I’m going to attempt to tell you why everyone needs to set time aside from their busy life to start rewilding, at least once a year.
Technically speaking, rewilding is about reversing the process of domestication, unplugging and getting back into nature. There are various movements, schools, and platforms dedicated to the rewilding of animals, habitats and, yes, humans.
These are certainly worth looking at; however, today I’m sharing a watered-down version that is a little less of the restoring (or channeling) of our hunter-gatherer ancestral ways, and more of just being in nature for a period of time with a lot less “stuff” and fewer distractions than your typical car camping.
I’ve spent time hiking in the mountains throughout my life. Although a handful of these excursions were overnighters, the majority were day trips where, despite whatever physical challenge and re-wilding the day brought, I had the comforts of my own bed and access to my phone to look forward to at the end of the day.
Then, this past winter my cousin invited me to his remote hunting cabin in British Columbia’s northern region. I should note that this wasn’t a hunting trip.
We traveled 9 hours via 4×4, snowmobile, and finally, snowshoes through deep snow in temperatures of minus 27 Degrees Celsius before we finally found his one-room cabin—buried in snow.
The last of the light had disappeared and, exhausted from our travels, we still had to dig out the outhouse, install the chimney for the stove, collect wood, and get the fire going.
With the outside temperatures now below -40, and permafrost adhering to every orifice of the cabin, it wasn’t warm enough to undress even with the fire blazing.
After a hearty helping of gamey elk meat (courtesy of my cousin’s previous trip), I lay in my sleeping bag listening to the crackle of the fire; it was eerily quiet outside.
During our three days, we saw plenty of moose and watched one effortlessly bound along the snow and then through an ice-cold river before disappearing into the brush. We also saw wolverine, lynx, and hare tracks.
Even if cell reception was possible all the way out there, our phones didn’t work in the freezing temperatures; they simply shut themselves down.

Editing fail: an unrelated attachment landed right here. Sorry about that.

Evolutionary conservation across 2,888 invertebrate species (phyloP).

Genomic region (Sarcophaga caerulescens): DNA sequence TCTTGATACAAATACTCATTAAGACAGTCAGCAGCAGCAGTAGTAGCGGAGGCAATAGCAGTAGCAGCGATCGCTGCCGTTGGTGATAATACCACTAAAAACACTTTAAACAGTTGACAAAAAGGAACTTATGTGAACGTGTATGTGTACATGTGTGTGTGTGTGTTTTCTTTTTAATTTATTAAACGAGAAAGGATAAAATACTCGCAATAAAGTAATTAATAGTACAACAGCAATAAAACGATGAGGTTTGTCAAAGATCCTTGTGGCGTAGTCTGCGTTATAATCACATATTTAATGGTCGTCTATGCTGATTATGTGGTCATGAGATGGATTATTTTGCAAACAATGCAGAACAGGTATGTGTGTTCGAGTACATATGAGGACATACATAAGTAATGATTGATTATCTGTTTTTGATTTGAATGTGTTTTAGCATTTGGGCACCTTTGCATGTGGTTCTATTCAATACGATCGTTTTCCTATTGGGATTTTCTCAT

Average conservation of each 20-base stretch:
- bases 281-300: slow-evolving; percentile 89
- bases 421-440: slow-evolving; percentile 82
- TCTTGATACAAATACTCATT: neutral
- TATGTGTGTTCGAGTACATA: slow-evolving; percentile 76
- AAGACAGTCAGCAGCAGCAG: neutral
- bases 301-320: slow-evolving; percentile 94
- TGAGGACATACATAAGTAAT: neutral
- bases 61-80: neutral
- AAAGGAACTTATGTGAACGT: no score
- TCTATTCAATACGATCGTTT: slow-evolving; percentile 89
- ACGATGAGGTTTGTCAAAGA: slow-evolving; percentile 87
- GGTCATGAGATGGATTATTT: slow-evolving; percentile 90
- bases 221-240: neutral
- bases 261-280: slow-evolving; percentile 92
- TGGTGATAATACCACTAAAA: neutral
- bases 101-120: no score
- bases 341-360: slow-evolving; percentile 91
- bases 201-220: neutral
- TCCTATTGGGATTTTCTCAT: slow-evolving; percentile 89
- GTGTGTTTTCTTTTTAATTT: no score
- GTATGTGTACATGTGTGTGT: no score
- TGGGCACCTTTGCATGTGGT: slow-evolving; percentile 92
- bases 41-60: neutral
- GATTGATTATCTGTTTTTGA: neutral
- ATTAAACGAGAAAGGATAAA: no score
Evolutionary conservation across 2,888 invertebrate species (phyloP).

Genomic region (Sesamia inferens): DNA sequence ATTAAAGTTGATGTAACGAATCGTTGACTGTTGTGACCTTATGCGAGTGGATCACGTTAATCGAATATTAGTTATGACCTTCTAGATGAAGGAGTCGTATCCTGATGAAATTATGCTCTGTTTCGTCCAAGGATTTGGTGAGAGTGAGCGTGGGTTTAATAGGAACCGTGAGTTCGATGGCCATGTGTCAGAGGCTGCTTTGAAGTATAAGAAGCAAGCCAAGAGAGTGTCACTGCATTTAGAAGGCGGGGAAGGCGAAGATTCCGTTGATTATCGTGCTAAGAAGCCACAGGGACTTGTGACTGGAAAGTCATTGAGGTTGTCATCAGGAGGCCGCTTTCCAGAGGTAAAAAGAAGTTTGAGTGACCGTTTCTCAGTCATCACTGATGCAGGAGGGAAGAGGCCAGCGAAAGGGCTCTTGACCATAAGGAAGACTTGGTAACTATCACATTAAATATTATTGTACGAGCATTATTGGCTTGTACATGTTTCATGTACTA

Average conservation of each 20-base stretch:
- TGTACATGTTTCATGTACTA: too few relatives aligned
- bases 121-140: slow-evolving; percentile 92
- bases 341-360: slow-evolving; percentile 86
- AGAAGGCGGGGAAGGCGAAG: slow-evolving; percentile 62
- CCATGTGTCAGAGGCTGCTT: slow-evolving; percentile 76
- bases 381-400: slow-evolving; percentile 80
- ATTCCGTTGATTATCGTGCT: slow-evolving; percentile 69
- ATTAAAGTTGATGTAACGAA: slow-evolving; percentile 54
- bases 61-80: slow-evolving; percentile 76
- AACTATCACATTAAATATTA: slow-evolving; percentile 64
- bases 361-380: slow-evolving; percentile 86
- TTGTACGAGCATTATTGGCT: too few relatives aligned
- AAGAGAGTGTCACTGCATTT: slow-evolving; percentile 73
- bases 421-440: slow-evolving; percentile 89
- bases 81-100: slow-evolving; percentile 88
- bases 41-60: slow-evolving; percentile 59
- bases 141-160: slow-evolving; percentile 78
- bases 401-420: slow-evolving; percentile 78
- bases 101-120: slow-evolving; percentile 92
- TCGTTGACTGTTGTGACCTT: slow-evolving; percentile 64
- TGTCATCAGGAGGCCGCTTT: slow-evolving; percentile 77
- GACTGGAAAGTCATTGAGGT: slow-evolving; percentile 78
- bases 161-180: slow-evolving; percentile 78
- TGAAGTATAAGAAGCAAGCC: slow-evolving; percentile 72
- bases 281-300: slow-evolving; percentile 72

We were left with the snow, the trees, the cold and, most notably, the silence.
After about 48 hours in the isolated wilderness, I felt the ringing in my ears subside (something that I find takes a few days once removed from the constant hum of the city). My mind also started to shift. This wasn’t a simple unwinding of all the stress and incessant thinking I’m accustomed to while back home in the city—it was a reconnecting of sorts.
While sitting in a grove of trees scanning the edges of a marsh fully covered in snow, I could feel the rhythmic rise and fall of my breath as its warm vapor froze upon release into the northern elements. We watched and waited for animals to emerge into the area—again, not to hunt them, just to see.
At first, I felt delightfully content with doing nothing; however, as time passed, it was as if the bottled-up oxytocin broke through the dam inside my body so that the simple beauty of trees covered with snow ignited my senses. A sense of being one with everything, of belonging to “this all,” welled up inside me—nearly bringing me to tears.
What followed was a deep feeling of calm and connection to the wild. The feeling remained with me like a halo up until I boarded the plane back to Vancouver.
Despite our trek in and out of the bush, there was otherwise no goal to our time in the woods. We didn’t have anything in particular planned and this lack of a need to be, do, or see, seemed to eclipse time altogether. Usually, back home the idea of doing nothing is a challenge as the urges for addictive distractions are almost always near.
Life without them seems almost impossible. But once untethered from the amenities and interactions of our day-to-day lives for a time, and in the presence of unbounded nature, a state just “being” becomes wonderfully attainable.
Once home, I noticed I had an abundance of clarity, of fresh ideas for my various projects, and a much deeper sense of calm while immersed in the chaos of work. Of course, the feeling faded more and more each day, but through it, I realized that relaxation is one thing and reconnection is something quite different.
American poet and naturalist Henry David Thoreau is considered the father of environmentalism. He once went out into the woods, built a cabin, and lived off the land. Mr. Thoreau said, “Man is an animal who, more than any other, can adapt himself to all climates and circumstances.”
Maybe we can. However, in just a few short days, despite the bitter feeling of the cold softening on my skin, I still could never envision myself prancing through icy river like a moose or gliding across the surface of the snow like the wolverine.
Regardless, being humbled by the power of nature, testing our natural capabilities and being amazed by our own ability to adapt, is an important part of rewilding as it builds confidence and trust in ourselves. Meaningful time spent in nature truly recharges our bodies and minds leading to mental and spiritual breakthroughs.
More importantly, it reestablishes our connection to the earth. As Chief Seattle said, “Man does not weave the web of life — He is merely a strand in it. Whatever he does the web of life he does to himself. ” And amongst the glass and metal constructs we inhabit, and the technologies that engage our attention and drive our society forward, it can be hard, very hard, to truly feel that connection.
So get out there and reconnect.
Thanks for reading,
2 thoughts on “Rewilding. The great reset button.”
Well written cousin. Looking forward to many more.
Well done Joel. Thank you for sharing this. We all need to re-prioritize.
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